Peter and Paul Fortress

The Peter and Paul Fortress in St. Petersburg, located on small Hare Island, is the city's historic core. The history of St. Petersburg begins with the history of the fortress. Since 1700 Russia had been fighting the Northern War against Sweden. By 1703 the lands by the Neva River were conquered. To protect them from the attacks of the Swedes, it was necessary to find a lodgement here. The fortress was founded on Hare Island 16 (27) May 1703 by the joint plan of Peter I and French engineer Joseph-Gaspard Lambert de Guerin. This day is considered to be the day of the foundation of St. Petersburg. The fortress is stretching from west to east hexagon, at the corners of six bastions. The Peter's Gate on the east side, designed by Domenico Trezzini, remained since the time of Peter I. The Peter and Paul Cathedral, the burial place of Russian emperors and the monument of Petrine Baroque, was completed after the emperor's death in 1733. The weathervane as a golden angel with a cross, located on the cathedral's spire, is one of the main symbols of the city.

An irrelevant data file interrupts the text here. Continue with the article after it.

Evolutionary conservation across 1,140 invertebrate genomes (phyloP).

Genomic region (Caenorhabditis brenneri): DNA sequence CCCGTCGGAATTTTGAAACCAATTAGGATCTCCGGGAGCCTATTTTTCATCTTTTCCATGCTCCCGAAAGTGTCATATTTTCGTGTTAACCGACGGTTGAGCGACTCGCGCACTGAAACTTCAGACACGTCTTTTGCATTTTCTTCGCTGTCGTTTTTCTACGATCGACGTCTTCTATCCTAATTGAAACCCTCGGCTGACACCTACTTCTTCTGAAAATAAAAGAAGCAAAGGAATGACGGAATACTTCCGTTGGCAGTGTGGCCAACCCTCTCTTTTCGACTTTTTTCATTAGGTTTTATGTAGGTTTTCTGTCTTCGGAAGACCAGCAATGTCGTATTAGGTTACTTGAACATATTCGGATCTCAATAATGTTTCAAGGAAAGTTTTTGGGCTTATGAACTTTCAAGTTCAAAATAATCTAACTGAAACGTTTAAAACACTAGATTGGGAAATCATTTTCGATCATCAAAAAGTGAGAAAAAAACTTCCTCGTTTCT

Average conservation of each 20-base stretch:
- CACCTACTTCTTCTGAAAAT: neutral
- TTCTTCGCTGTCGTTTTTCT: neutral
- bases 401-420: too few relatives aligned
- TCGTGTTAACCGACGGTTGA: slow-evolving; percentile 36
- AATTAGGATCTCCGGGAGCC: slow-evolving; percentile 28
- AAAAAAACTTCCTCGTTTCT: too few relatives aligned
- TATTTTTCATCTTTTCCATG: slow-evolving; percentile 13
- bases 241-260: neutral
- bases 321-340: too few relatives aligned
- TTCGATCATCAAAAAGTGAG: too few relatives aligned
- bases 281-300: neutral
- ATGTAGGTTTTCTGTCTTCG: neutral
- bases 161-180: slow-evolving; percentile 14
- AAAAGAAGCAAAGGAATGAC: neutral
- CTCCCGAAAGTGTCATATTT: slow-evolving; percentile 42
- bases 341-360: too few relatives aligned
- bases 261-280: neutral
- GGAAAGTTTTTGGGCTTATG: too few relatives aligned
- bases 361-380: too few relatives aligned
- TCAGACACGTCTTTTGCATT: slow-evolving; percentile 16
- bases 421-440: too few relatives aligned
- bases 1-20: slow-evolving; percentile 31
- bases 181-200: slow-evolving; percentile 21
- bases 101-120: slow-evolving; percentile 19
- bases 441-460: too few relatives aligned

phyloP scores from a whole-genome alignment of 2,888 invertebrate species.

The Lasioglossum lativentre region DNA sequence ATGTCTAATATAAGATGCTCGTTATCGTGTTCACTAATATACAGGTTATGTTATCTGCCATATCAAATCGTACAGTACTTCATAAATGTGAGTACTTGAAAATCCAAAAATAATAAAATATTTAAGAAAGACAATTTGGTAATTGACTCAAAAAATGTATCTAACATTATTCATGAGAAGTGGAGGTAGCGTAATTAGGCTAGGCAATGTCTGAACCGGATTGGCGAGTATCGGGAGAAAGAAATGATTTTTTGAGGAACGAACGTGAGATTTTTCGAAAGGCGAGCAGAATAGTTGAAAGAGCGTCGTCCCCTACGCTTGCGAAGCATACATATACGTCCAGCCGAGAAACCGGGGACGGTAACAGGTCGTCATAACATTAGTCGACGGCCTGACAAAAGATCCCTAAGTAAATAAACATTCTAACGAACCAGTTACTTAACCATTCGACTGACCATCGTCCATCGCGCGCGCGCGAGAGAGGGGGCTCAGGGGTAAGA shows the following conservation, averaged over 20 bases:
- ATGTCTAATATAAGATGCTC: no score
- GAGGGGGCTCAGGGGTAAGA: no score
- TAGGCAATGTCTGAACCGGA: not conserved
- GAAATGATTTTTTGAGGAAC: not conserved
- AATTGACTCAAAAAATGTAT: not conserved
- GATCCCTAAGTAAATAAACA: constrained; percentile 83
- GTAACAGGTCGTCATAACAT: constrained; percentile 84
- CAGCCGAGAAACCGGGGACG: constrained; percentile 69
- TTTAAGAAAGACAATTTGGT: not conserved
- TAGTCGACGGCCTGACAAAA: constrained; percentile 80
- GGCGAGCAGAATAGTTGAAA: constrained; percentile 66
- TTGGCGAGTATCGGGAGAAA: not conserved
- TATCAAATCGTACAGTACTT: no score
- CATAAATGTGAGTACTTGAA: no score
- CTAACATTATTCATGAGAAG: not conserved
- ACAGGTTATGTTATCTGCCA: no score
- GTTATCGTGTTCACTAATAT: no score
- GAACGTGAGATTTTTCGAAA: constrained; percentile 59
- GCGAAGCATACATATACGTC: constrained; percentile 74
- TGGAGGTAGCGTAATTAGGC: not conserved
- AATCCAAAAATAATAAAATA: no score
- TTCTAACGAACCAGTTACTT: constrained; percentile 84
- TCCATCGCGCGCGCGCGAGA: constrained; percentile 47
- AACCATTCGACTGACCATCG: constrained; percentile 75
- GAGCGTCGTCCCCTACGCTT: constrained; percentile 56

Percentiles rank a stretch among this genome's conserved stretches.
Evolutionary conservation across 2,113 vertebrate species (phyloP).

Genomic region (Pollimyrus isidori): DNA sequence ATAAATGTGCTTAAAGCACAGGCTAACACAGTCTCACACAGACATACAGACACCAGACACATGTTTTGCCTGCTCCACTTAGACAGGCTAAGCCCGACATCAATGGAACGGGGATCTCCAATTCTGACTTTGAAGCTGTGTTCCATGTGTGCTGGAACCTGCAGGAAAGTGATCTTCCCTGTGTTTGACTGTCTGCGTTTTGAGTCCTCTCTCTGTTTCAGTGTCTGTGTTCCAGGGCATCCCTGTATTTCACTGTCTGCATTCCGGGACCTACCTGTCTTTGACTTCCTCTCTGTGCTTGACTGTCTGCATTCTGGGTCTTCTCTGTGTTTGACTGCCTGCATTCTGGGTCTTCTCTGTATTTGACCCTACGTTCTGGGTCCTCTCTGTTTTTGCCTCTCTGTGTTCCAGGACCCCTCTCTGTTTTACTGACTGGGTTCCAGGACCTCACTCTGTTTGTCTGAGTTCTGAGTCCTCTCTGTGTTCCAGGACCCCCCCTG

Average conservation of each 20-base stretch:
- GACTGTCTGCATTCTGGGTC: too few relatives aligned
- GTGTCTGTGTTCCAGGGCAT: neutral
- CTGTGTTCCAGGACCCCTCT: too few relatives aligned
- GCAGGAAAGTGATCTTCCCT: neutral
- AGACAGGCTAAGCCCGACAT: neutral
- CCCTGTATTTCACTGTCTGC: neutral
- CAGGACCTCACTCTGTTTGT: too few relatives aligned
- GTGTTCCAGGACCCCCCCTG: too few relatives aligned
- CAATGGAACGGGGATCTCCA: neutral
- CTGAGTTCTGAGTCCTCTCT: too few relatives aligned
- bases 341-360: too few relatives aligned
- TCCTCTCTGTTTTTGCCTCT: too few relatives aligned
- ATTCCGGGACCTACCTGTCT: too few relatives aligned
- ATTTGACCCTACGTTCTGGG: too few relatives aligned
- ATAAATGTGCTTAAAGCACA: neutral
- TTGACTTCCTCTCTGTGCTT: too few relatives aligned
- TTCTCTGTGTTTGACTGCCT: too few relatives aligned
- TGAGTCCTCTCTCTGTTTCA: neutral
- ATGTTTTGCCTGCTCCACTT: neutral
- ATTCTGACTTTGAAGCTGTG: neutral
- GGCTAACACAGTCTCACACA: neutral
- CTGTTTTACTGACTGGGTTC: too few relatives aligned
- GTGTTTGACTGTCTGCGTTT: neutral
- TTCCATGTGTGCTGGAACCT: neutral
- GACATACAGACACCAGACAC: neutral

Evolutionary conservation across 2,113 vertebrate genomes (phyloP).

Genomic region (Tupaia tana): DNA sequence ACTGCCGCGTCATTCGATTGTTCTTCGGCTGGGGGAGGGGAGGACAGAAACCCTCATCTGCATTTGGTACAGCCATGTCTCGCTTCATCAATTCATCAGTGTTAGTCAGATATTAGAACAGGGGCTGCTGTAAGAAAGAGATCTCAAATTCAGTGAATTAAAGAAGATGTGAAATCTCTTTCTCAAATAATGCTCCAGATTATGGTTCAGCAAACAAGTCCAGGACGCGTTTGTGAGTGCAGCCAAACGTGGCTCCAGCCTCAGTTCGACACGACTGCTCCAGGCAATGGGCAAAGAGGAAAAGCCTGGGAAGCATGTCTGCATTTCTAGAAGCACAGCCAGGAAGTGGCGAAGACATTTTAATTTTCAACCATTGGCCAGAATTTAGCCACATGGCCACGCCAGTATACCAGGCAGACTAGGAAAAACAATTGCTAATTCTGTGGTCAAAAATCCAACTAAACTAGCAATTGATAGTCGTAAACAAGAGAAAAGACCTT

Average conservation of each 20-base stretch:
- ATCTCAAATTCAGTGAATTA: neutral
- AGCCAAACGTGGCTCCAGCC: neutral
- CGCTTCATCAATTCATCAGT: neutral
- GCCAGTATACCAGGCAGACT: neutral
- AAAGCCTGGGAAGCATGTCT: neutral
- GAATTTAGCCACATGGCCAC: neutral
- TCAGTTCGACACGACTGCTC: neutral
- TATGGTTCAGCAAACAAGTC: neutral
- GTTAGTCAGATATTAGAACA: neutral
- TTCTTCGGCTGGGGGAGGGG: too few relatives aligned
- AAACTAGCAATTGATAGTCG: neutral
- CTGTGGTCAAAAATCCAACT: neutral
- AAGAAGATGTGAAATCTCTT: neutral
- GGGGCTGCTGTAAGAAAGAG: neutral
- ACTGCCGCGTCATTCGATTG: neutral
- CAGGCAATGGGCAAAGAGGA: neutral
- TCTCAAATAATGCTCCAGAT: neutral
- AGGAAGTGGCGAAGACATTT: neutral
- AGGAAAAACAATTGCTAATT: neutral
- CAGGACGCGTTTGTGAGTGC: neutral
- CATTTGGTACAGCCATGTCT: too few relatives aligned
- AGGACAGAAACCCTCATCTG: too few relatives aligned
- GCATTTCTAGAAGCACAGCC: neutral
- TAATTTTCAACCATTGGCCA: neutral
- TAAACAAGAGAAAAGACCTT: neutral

There were buried members of the Romanov family: Emperors and Empresses, 26 grand dukes, and duchesses in the cathedral. In the chapel of St. Catherine in 1998 were buried the remains of the last Russian Emperor Nicholas II and his family, executed by shooting in Yekaterinburg in 1918. On the opposite side of the cathedral, there is the Mint building, constructed in the time of Paul I by architect A. Porto. Coinage was moved to the fortress when Peter I like the most protected part of the city. Peter and Paul Fortress have never directly participated in hostilities. From the very beginning of its existence, it was used as the main political prison in Russia. One of the first prisoners of the fortress became Tsarevich Alexei. There were also kept in prison Decembrists and members of Petrashevsky Circle and the People’s Freedom in the Secret House of the Alekseevsky Ravelin. In 1872, there was a prison in the Trubetskoy bastion, where up to 1917 were kept about 1,500 political prisoners. Since 1924, the Peter and Paul Fortress has been a part of the Museum of the History of St. Petersburg.

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